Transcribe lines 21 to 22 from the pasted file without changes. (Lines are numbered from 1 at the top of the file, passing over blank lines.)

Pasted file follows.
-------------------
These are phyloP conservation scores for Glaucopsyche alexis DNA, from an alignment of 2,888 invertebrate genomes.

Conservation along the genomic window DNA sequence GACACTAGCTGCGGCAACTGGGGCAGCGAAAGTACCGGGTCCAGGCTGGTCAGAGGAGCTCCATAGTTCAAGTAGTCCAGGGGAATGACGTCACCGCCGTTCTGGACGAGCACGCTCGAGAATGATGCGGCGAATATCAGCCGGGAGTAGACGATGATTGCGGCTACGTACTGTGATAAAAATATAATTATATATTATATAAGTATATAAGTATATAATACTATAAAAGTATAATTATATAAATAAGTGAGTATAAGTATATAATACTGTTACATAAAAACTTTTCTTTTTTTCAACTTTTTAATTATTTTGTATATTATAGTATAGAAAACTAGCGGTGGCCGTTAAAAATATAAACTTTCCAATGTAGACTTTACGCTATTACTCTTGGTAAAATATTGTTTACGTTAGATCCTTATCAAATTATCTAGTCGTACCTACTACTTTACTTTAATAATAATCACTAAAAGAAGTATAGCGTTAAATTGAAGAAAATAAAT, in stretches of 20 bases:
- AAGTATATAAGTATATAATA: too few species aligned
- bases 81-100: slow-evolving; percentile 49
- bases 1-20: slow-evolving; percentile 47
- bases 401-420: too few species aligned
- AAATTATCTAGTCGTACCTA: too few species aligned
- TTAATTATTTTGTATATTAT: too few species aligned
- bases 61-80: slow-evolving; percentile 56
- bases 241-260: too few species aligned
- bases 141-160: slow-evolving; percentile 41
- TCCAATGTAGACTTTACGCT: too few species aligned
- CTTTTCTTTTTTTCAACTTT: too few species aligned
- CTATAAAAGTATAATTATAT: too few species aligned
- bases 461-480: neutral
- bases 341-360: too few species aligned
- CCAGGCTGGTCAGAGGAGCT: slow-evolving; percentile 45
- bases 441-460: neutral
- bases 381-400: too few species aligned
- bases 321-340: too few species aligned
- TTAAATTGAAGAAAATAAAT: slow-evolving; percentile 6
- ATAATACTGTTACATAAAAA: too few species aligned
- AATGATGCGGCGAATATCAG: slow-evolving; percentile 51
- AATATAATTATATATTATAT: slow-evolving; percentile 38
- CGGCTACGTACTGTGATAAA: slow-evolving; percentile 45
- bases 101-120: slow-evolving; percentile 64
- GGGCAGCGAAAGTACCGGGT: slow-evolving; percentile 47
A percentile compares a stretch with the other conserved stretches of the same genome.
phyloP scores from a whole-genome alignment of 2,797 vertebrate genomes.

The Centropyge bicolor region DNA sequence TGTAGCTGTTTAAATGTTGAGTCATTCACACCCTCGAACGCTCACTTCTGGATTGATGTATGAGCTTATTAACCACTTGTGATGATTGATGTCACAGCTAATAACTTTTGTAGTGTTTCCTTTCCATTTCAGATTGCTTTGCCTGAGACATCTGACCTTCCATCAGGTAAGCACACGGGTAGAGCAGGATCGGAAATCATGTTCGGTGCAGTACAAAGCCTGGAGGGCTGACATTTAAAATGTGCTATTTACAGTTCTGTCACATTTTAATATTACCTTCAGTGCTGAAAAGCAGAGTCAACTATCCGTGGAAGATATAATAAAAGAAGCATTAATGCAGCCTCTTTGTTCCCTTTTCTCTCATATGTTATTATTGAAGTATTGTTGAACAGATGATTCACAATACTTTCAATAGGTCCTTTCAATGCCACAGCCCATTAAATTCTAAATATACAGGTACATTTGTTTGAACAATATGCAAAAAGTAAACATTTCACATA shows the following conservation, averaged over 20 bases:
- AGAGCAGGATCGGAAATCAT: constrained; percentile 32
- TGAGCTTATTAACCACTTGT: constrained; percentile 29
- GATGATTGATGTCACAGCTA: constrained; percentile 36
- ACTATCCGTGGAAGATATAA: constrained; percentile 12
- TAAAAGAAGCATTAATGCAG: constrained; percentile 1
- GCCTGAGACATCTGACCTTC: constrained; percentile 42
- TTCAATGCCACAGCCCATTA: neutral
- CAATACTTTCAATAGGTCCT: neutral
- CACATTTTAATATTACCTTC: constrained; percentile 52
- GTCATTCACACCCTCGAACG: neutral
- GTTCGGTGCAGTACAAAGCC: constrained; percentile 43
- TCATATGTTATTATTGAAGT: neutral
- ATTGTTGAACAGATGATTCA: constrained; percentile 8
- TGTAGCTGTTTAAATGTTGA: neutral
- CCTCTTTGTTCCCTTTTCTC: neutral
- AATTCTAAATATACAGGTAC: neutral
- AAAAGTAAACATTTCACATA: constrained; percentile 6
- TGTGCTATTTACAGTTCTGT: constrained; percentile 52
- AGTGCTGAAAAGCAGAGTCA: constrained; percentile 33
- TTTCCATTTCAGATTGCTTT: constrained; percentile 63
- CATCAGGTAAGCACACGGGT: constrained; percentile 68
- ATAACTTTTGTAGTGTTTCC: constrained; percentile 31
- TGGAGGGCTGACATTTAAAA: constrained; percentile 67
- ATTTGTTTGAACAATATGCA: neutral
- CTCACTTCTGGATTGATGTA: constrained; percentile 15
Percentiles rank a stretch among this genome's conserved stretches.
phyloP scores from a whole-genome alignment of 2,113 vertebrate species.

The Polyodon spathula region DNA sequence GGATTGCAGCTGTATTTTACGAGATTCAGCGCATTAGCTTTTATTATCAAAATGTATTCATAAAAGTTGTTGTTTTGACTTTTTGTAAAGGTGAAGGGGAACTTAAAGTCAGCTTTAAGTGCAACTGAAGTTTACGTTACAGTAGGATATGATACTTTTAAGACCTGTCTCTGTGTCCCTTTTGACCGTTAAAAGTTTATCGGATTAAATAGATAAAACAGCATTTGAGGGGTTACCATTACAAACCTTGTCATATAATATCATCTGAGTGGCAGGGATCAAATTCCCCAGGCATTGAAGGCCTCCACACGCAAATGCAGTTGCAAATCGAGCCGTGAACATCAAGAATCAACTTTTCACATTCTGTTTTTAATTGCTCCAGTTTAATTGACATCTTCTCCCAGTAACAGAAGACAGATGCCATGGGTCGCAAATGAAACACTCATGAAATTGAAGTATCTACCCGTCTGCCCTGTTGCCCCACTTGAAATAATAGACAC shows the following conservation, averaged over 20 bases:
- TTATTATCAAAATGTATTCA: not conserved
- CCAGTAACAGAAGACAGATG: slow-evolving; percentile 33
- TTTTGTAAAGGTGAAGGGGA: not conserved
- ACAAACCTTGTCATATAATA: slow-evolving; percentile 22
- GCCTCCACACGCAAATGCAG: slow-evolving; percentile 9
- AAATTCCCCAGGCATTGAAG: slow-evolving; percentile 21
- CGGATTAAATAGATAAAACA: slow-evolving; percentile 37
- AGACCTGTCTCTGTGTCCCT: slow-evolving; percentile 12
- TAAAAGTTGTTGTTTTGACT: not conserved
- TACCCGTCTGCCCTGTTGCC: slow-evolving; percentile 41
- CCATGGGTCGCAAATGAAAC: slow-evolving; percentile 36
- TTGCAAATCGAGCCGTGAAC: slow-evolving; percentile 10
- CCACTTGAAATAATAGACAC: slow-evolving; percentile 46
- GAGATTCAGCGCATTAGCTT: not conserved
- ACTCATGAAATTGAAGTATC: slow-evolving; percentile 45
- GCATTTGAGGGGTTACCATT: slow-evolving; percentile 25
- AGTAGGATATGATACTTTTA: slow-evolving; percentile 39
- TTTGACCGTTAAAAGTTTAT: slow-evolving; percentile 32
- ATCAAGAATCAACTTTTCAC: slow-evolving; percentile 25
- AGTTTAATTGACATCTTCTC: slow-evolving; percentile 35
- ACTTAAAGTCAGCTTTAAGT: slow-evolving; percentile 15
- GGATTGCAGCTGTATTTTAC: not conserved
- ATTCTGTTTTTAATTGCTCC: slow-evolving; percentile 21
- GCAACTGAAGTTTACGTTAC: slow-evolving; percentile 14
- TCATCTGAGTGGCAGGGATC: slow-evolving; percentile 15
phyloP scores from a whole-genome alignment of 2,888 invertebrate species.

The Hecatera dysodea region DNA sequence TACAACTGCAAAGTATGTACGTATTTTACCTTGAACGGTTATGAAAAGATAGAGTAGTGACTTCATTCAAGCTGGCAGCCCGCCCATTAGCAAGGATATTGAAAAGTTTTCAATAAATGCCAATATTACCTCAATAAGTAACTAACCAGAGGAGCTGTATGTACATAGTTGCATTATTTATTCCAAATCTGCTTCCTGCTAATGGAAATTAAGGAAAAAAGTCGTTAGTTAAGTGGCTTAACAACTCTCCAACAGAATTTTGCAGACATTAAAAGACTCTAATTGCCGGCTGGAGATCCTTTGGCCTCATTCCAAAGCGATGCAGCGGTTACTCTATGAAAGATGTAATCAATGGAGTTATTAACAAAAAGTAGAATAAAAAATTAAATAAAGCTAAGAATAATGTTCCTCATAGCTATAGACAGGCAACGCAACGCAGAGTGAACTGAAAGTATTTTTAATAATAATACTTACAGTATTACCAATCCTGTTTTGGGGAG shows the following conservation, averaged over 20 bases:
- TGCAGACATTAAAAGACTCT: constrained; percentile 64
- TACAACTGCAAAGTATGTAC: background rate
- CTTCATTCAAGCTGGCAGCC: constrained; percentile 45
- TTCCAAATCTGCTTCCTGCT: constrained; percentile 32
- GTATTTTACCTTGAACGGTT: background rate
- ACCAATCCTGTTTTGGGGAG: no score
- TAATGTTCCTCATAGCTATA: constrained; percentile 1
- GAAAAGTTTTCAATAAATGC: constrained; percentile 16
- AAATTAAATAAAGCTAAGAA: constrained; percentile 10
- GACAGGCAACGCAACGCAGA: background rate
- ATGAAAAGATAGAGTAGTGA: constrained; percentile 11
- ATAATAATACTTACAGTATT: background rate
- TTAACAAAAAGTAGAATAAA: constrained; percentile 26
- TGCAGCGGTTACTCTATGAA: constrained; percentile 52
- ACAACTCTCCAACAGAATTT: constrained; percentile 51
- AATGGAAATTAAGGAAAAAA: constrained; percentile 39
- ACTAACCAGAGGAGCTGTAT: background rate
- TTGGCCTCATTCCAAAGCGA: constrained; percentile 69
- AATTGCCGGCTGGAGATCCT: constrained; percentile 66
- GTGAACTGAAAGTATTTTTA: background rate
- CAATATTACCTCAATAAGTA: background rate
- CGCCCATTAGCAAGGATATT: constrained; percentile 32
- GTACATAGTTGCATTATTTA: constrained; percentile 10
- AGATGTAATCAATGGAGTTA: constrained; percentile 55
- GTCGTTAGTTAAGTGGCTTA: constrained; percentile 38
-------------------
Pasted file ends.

- TTAAATTGAAGAAAATAAAT: slow-evolving; percentile 6
- ATAATACTGTTACATAAAAA: too few species aligned